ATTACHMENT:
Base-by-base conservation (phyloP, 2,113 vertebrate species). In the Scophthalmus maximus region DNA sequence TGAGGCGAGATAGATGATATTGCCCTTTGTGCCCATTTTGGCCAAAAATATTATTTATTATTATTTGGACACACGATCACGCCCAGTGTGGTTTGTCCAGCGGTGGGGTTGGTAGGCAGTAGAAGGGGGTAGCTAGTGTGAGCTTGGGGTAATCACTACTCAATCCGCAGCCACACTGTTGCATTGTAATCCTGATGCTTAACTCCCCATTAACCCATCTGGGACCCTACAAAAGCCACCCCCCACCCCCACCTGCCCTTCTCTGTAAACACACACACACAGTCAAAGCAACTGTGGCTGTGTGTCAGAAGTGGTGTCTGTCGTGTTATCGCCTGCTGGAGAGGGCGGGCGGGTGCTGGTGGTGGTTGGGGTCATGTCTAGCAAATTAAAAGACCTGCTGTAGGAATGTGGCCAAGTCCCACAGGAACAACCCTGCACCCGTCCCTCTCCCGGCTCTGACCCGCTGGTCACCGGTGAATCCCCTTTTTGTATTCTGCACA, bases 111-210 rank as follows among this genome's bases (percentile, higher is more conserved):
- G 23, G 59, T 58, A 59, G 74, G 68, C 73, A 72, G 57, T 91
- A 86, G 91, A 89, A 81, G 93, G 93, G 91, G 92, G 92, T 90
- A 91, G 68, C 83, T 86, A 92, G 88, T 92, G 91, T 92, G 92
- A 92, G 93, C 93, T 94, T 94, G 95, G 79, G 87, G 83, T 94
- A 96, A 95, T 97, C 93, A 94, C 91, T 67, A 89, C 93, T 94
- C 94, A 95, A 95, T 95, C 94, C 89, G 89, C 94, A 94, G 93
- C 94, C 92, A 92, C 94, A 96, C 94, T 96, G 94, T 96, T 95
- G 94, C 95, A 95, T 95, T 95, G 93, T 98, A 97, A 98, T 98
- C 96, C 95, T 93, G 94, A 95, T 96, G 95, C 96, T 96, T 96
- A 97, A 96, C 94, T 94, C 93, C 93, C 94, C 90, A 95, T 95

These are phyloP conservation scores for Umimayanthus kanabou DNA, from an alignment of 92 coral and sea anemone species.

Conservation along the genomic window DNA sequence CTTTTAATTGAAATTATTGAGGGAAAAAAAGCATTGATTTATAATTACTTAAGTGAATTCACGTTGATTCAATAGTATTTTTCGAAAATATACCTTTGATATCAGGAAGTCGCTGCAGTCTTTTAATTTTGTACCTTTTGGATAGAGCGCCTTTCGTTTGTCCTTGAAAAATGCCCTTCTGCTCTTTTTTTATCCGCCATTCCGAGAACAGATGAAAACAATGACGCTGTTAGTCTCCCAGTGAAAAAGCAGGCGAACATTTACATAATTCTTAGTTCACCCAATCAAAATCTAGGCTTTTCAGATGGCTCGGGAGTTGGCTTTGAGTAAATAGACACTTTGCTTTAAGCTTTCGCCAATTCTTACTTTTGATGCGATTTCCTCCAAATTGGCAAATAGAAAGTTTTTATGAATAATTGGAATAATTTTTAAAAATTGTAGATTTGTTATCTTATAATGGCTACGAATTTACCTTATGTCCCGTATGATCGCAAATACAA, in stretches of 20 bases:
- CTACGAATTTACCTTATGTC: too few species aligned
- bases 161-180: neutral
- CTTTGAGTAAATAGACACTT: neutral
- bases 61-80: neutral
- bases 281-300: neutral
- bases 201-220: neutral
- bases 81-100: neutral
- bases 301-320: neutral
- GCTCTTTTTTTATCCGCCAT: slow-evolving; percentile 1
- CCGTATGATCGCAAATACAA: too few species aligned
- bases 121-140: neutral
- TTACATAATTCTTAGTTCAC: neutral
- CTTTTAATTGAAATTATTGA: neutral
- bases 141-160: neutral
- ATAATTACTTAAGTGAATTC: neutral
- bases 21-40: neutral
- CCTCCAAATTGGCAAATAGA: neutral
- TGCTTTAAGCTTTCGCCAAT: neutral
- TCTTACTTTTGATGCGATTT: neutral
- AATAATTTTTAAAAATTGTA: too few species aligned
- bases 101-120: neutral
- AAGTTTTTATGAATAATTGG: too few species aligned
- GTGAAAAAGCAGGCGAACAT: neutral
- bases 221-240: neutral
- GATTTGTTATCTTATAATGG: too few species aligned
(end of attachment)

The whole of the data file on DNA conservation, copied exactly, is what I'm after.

Base-by-base conservation (phyloP, 2,113 vertebrate species). In the Scophthalmus maximus region DNA sequence TGAGGCGAGATAGATGATATTGCCCTTTGTGCCCATTTTGGCCAAAAATATTATTTATTATTATTTGGACACACGATCACGCCCAGTGTGGTTTGTCCAGCGGTGGGGTTGGTAGGCAGTAGAAGGGGGTAGCTAGTGTGAGCTTGGGGTAATCACTACTCAATCCGCAGCCACACTGTTGCATTGTAATCCTGATGCTTAACTCCCCATTAACCCATCTGGGACCCTACAAAAGCCACCCCCCACCCCCACCTGCCCTTCTCTGTAAACACACACACACAGTCAAAGCAACTGTGGCTGTGTGTCAGAAGTGGTGTCTGTCGTGTTATCGCCTGCTGGAGAGGGCGGGCGGGTGCTGGTGGTGGTTGGGGTCATGTCTAGCAAATTAAAAGACCTGCTGTAGGAATGTGGCCAAGTCCCACAGGAACAACCCTGCACCCGTCCCTCTCCCGGCTCTGACCCGCTGGTCACCGGTGAATCCCCTTTTTGTATTCTGCACA, bases 111-210 rank as follows among this genome's bases (percentile, higher is more conserved):
- G 23, G 59, T 58, A 59, G 74, G 68, C 73, A 72, G 57, T 91
- A 86, G 91, A 89, A 81, G 93, G 93, G 91, G 92, G 92, T 90
- A 91, G 68, C 83, T 86, A 92, G 88, T 92, G 91, T 92, G 92
- A 92, G 93, C 93, T 94, T 94, G 95, G 79, G 87, G 83, T 94
- A 96, A 95, T 97, C 93, A 94, C 91, T 67, A 89, C 93, T 94
- C 94, A 95, A 95, T 95, C 94, C 89, G 89, C 94, A 94, G 93
- C 94, C 92, A 92, C 94, A 96, C 94, T 96, G 94, T 96, T 95
- G 94, C 95, A 95, T 95, T 95, G 93, T 98, A 97, A 98, T 98
- C 96, C 95, T 93, G 94, A 95, T 96, G 95, C 96, T 96, T 96
- A 97, A 96, C 94, T 94, C 93, C 93, C 94, C 90, A 95, T 95

These are phyloP conservation scores for Umimayanthus kanabou DNA, from an alignment of 92 coral and sea anemone species.

Conservation along the genomic window DNA sequence CTTTTAATTGAAATTATTGAGGGAAAAAAAGCATTGATTTATAATTACTTAAGTGAATTCACGTTGATTCAATAGTATTTTTCGAAAATATACCTTTGATATCAGGAAGTCGCTGCAGTCTTTTAATTTTGTACCTTTTGGATAGAGCGCCTTTCGTTTGTCCTTGAAAAATGCCCTTCTGCTCTTTTTTTATCCGCCATTCCGAGAACAGATGAAAACAATGACGCTGTTAGTCTCCCAGTGAAAAAGCAGGCGAACATTTACATAATTCTTAGTTCACCCAATCAAAATCTAGGCTTTTCAGATGGCTCGGGAGTTGGCTTTGAGTAAATAGACACTTTGCTTTAAGCTTTCGCCAATTCTTACTTTTGATGCGATTTCCTCCAAATTGGCAAATAGAAAGTTTTTATGAATAATTGGAATAATTTTTAAAAATTGTAGATTTGTTATCTTATAATGGCTACGAATTTACCTTATGTCCCGTATGATCGCAAATACAA, in stretches of 20 bases:
- CTACGAATTTACCTTATGTC: too few species aligned
- bases 161-180: neutral
- CTTTGAGTAAATAGACACTT: neutral
- bases 61-80: neutral
- bases 281-300: neutral
- bases 201-220: neutral
- bases 81-100: neutral
- bases 301-320: neutral
- GCTCTTTTTTTATCCGCCAT: slow-evolving; percentile 1
- CCGTATGATCGCAAATACAA: too few species aligned
- bases 121-140: neutral
- TTACATAATTCTTAGTTCAC: neutral
- CTTTTAATTGAAATTATTGA: neutral
- bases 141-160: neutral
- ATAATTACTTAAGTGAATTC: neutral
- bases 21-40: neutral
- CCTCCAAATTGGCAAATAGA: neutral
- TGCTTTAAGCTTTCGCCAAT: neutral
- TCTTACTTTTGATGCGATTT: neutral
- AATAATTTTTAAAAATTGTA: too few species aligned
- bases 101-120: neutral
- AAGTTTTTATGAATAATTGG: too few species aligned
- GTGAAAAAGCAGGCGAACAT: neutral
- bases 221-240: neutral
- GATTTGTTATCTTATAATGG: too few species aligned